BITES trial: a randomized controlled pilot trial to determine the effectiveness of bite technique to decrease the development of postoperative complications
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Holick, Megan, Simmons, Lauren and Young, Calder. 2017. BITES trial: a randomized controlled pilot trial to determine the effectiveness of bite technique to decrease the development of postoperative complications--In Proceedings: 13th Annual Symposium on Graduate Research and Scholarly Projects. Wichita, KS: Wichita State University, p.81
The incidence of incisional hernia following median laparotomies ranges from 11-20%. Risk factors include surgical technique. A Netherlands study found decreased wound complications with smaller stitch width and inter-suture spacing. Our study was a preliminary analysis of a pilot study to evaluate the 6-week rate of wound complications and feasibility of a larger trial. Inclusion criteria: adults aged 18-75 scheduled for a midline abdominal operation. Patients were randomized between closure techniques: large (1.0cm) versus small (0.5cm) tissue bite. Data collected included: demographics, surgery details, complications, and outcomes. Nine patients were included (4 small bite, 5 large bite). Postoperative complications included one blood transfusion, one superficial skin dehiscence, and one ileus from the large bite group; and two ileuses from the small bite group. Comparison analysis was unable to be performed due to sample size. Issues with enrollment, data collection, and participant loss were identified. A study coordinator is recommended.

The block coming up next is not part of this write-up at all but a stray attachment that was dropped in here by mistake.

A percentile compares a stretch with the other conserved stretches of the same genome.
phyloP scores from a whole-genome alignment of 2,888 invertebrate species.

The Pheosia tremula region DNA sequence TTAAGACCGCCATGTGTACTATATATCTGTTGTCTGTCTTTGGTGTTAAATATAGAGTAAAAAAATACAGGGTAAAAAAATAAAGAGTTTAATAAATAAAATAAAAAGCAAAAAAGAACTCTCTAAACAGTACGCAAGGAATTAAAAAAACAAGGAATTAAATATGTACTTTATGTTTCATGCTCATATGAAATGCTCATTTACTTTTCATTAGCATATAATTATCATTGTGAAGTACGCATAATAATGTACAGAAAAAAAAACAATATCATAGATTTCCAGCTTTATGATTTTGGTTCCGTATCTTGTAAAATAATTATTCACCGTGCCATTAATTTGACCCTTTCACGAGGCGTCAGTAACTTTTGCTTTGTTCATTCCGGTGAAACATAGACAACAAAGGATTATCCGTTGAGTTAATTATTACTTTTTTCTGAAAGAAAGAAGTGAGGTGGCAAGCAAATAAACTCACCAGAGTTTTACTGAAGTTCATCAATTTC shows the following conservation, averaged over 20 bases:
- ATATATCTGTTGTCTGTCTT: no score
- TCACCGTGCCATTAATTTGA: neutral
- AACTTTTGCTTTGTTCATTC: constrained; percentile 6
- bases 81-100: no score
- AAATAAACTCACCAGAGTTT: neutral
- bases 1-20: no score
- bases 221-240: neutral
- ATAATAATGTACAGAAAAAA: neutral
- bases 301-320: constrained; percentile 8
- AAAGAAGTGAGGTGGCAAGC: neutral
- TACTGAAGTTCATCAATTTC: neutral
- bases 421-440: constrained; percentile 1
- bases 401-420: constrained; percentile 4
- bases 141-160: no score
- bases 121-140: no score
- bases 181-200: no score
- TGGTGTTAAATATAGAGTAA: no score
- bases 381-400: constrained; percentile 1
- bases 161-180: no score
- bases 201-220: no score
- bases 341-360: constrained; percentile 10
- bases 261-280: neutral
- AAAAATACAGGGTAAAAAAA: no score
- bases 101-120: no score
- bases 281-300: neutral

Presented to the 13th Annual Symposium on Graduate Research and Scholarly Projects (GRASP) held at the Rhatigan Student Center, Wichita State University, April 28, 2017.
Research completed in the Department of Physician Assistant, College of Health Professiions, Wichita State University, Trauma Services, Wesley Medical Center, Department of Family and Community Medicine, University of Kansas School of Medicine and the Department of Surgery, University of Kansas School of Medicine-Wichita